AmiMoJo writes: Sorry kids, Christmas presents are cancelled this year, and Santa won't be visiting your local shopping centre. Due to an unpaid €200,000 tax bill Santa's Office, based in Lapland, has been forced to declare bankruptcy. Around 300,000 tourists visit Santa's official residence each year, but the attraction has suffered a sharp decline in revenue from recession-hit Russia.
AmiMoJo writes: The debate about comment sections on news sites is often as divisive as the comments themselves. Recently outlets such as The Verge and The Daily Dot have closed their comments sections because they've become too hard to manage. And they're far from alone. Moderating comments is a full-time job (or several full-time jobs) at many news organisations. Nicholas White, editor at The Daily Dot, noted that "in our experience, our community hasn't evolved in our comments. It's evolved in our social media accounts. To have comments, you have to be very active, and if you're not incredibly active, what ends up happening is a mob can shout down all the other people on your site. In an environment that isn't heavily curated it becomes about silencing voices and not about opening up voices." Riese, co-founder and editor-in-chief of LGBT site Autostraddle, continues "I completely understand why The Daily Dot wouldn't want to have comments — or in fact why most websites wouldn't want to have comments. I think 75% of the time they're more trouble than they're worth, and for us it's still a lot of work to keep up on. Not all of our users are necessarily on Facebook or are out as gay on Facebook, or are comfortable talking about queer stuff on Facebook. We keep comments on the site which is a safe space for people to exchange ideas — and that's a big factor for us."
AmiMoJo writes: Have you ever been squeezed into an airplane seat and then looked behind you to see you’re in front of a small child who has plenty of legroom? In a car, you’d be able to slide your seat back a few inches to give you some extra space, but without cramping the kid behind you. A new patent aims to put that same idea into practice on commercial aircraft. Of course, it’s not as simple as just having seats that can slide back and forth. Otherwise, we’d all just be slamming our seats all the way back in a futile, greedy attempt to maximize legroom. And if the seats in any given row were no longer aligned, that would be a safety concern. B/E Aerospace proposes sorting passengers by height, and giving staff control over spacing.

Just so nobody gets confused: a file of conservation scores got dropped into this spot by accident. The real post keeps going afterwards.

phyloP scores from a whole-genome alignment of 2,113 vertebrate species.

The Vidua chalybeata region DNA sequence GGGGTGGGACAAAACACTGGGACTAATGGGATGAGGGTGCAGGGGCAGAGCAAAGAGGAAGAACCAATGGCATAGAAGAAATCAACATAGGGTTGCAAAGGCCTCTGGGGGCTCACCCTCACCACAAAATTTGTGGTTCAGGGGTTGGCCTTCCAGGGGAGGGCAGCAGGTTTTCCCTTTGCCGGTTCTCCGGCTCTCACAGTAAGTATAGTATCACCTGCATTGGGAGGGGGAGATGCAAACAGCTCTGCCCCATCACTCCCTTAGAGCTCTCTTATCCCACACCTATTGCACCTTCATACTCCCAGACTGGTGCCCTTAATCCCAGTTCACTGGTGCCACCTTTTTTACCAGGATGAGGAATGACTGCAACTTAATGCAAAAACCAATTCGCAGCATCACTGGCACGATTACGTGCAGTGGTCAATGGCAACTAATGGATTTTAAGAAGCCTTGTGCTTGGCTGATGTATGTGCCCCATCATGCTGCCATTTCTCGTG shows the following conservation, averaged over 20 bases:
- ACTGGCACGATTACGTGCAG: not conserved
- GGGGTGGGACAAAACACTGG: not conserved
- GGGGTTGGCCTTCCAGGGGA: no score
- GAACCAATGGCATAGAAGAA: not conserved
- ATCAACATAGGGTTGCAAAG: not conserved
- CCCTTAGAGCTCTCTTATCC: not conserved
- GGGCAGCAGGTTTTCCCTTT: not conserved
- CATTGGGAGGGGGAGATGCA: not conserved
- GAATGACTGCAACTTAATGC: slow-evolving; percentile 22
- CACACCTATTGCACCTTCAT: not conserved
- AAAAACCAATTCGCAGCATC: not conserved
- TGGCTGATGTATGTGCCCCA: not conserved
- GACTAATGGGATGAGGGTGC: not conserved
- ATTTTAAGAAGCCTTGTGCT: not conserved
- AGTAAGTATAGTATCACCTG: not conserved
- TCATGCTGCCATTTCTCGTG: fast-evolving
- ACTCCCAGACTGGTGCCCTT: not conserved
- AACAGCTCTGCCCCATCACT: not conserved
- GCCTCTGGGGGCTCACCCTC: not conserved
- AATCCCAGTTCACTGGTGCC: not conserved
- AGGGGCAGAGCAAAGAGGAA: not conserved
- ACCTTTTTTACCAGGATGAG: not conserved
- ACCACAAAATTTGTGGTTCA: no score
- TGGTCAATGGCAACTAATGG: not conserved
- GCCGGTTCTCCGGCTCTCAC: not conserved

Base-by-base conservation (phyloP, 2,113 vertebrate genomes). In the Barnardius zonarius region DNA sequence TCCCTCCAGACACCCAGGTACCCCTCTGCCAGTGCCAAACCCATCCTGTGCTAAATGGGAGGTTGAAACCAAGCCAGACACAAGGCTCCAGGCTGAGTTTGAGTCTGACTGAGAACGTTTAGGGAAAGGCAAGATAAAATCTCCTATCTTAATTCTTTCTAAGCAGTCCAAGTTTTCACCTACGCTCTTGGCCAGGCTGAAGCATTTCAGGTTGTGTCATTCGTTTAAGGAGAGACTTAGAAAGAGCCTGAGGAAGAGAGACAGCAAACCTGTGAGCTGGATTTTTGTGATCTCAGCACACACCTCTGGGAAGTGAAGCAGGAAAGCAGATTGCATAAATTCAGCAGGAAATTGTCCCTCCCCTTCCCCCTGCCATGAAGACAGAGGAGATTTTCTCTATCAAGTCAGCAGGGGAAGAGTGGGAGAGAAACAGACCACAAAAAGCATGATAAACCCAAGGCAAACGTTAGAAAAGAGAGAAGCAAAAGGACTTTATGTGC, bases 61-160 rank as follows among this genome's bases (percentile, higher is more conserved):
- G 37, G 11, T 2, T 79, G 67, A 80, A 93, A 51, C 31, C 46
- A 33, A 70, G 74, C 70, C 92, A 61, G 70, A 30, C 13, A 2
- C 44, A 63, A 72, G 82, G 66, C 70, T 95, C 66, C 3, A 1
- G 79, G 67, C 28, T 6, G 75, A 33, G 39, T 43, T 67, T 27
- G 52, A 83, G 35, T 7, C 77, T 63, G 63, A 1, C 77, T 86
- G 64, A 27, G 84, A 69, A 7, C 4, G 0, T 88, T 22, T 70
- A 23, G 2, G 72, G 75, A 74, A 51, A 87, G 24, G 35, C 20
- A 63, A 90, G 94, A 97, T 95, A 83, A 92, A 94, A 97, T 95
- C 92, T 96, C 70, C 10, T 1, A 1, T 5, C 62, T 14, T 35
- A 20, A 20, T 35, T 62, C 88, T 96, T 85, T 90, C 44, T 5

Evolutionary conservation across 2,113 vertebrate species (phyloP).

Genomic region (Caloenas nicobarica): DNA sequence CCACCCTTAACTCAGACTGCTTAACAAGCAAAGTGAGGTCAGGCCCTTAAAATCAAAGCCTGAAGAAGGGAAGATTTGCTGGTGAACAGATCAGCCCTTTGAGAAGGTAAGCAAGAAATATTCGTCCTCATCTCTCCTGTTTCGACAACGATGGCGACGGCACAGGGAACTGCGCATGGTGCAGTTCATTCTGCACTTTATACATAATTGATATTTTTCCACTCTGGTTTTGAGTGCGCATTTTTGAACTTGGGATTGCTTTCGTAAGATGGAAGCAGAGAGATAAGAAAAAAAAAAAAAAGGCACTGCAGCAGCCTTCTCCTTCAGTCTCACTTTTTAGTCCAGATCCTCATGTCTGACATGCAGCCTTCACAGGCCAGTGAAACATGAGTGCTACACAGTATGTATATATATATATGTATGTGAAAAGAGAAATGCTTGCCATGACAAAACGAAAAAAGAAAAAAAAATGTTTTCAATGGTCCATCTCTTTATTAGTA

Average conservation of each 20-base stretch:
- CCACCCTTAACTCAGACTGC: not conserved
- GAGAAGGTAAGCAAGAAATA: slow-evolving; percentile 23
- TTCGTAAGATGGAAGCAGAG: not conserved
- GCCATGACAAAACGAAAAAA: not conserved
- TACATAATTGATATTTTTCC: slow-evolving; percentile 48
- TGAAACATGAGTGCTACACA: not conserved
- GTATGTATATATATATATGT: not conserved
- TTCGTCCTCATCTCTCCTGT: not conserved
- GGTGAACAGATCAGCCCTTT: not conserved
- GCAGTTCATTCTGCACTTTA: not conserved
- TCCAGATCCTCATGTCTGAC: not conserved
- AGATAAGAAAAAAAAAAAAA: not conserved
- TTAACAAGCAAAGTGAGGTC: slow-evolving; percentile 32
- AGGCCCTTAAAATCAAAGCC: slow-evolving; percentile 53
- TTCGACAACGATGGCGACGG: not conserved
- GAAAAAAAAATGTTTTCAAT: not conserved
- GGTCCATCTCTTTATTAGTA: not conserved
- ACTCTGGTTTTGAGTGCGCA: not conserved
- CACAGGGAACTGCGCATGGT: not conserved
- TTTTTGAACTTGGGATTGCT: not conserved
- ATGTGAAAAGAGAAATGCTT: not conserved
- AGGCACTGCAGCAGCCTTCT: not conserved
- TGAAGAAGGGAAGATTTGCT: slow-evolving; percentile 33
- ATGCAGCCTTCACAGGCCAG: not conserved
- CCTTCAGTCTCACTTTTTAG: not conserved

AmiMoJo writes: A new video from the drone shot down by William Merideth of Hillview, Kentucky recently shows that it only hovered over his property for 22 seconds, and was not "peeping". The video shows the drone hovering at altitude and surveying the area before falling out of the sky. Although the video jumps around a little, the drone's owner claims that it was not edited. The shooter says he did not know if the drone was being operated by a paedophile, criminal or ISIS terrorist before he opened fire.